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Minimize Fructose & Glucose

Apples and pearsFructose malabsorption, formerly named “dietary fructose intolerance,” is a digestive disorder in which absorption of fructose is impaired by deficient fructose carriers in the small intestine’s enterocytes. This results in an increased concentration of fructose in the entire intestine.  Fructose malabsorption is found in up to 30% of the population of Western countries and Africa.  This condition is common in patients identified to be suffering symptoms of irritable bowel syndrome, although occurrence in these patients is not higher than occurrence in the normal population. Conversely, patients with fructose malabsorption often fit the profile of those with irritable bowel syndrome.  A small proportion of patients with both fructose malabsorption and lactose intolerance also suffer from celiac disease.  Thanks Wikipedia!

In layman’s terms …

  • Fructose is a naturally occurring sugar found in fruit, vegetables, and honey. Fructose intolerance can occur in people with irritable bowel syndrome and other bowel disorders.  Fruits and fruit juices with higher levels of fructose may cause gas, bloating, abdominal cramping, and diarrhea.
  • Glucose is also a naturally occurring sugar. Fruits and juices with more glucose (and less fructose) may be more “intestine friendly”. The tables in the following section list which fruits, juices and other foods may be better choices for patients with FODMAP intolerance.

One of the biggest differences between Low FODMAP and FODMAP-FREE is in the fructose and glucose category.  My stomach does not tolerate fructose and glucose, so I must be particularly careful in reading product ingredients.  For example, I bought a gluten free soy sauce, but it contained fructose … it bothered my stomach.

Sadly, many fruits and vegetables … whether fresh, dried, juiced, or frozen … contain enough fructose or glucose to cause your bowel to react.  The reaction also usually escalates in proportion to the amount you consume.  My advise … be aware when you consume frustose or glucose so you will be able to accurately attribute any reaction you may have!

Below is a partial list of foods to avoid:

FRUITS VEGETABLES
apple asparagus
apricot beetroot
cherries brussels sprouts
custard apple cauliflower
lychees chicory
mango fennel
nashi pear garlic
nectarines leeks
pears mushrooms
persimmon onion
plums peas
prunes radicchio
rambutan snow peas
watermelon sugar snap peas

There’s a great article, “Foods Containing Glucose or Fructose” at www.livingstrong.com.

 

9 comments

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  1. vertical sleeve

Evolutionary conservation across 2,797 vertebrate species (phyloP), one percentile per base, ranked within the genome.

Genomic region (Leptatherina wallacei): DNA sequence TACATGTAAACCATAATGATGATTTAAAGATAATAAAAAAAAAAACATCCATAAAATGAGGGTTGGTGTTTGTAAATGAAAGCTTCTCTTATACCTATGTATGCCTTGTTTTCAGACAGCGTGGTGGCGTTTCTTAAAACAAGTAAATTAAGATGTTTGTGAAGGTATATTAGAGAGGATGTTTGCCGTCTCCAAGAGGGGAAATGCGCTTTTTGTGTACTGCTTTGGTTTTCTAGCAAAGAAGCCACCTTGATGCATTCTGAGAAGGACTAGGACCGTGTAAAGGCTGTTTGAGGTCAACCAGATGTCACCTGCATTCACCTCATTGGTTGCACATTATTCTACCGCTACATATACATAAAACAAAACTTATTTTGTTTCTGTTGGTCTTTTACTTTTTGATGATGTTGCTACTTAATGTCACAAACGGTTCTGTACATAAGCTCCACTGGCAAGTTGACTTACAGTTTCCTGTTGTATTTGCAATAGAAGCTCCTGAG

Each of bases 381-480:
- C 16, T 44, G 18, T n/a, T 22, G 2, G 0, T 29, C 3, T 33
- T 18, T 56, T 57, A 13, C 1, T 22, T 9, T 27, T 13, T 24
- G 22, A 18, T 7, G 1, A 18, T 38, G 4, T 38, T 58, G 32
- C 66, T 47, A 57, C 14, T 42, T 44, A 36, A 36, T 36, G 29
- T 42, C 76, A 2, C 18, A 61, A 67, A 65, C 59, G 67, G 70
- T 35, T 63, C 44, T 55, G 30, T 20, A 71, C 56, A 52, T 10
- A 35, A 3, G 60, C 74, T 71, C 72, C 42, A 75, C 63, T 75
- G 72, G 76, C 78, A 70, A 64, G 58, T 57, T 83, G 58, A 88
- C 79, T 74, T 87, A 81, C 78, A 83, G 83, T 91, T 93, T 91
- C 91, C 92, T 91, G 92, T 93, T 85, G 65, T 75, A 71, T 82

Awesome issues here. I am very happy to see your article. Thanks so much and I’m looking forward to touch you. Will you please drop me a e-mail?

  2. JVaughan

    Fantastic site. Thanks for creating it.

    Just a quick note – in the heading of your web page the word “GASTROINTESTINAL” is misspelled. Thought you might want to know.

    Really nicely done site! Thank you.

    1. LIVING FODMAP Free

      Thanks! :-)

  3. Joe

    Thank you for this site and the LOW Fodmap Diet !!!!! You all are a lifesaver! I followed the diet for just over 3 weeks and now starting to reintroduce some of the things I feel I can’t live without.

    I am doing well and will give my Gastro Doc this diet!!! Why do they not have Dieticians and Nutritionists working for them!!!???!

  4. Mélanie Goulet

    Great informations!! Thanks :o) so beetroot are a FODMAPS, I didn’t know!!

  5. Maria

    I’ve noticed fennel as being a high fodmap food, yet a lot of these recipes call for fennel seeds and I’ve even seen fennel advertised as a way to help calm your intestines and prevent IBS symptoms. What gives?

    1. LIVING FODMAP Free

      Fennel is one of those ingredients that some FODMAP’ers can tolerate and others must avoid. Also, many people who have IBS do not benefit from the FODMAP diet. Learning what is safe to eat and what to avoid is difficult (and confusing). The most effective approach is to try the FODMAP elimination diet for 30 days then add back in potential triggers — the “can’t live without” foods — one at a time, tracking any symptom.

      If you react to fennel, a good substitute is cumin.

  6. Stephanie Linton

    My 11 yr old son has severe IBS and we were given this diet to try. However we were not told how to start this process and what to watch for. Any advise would be much appreciated.
    Thank You all

    1. LIVING FODMAP Free

      The most recommended approach is to try an elimination diet (no FODMAPs) for 30 days and then add in different foods, one at a time, tracking any symptoms. Working with a registered dietitian is always a good idea so you can be sure of maintaining a healthy diet.

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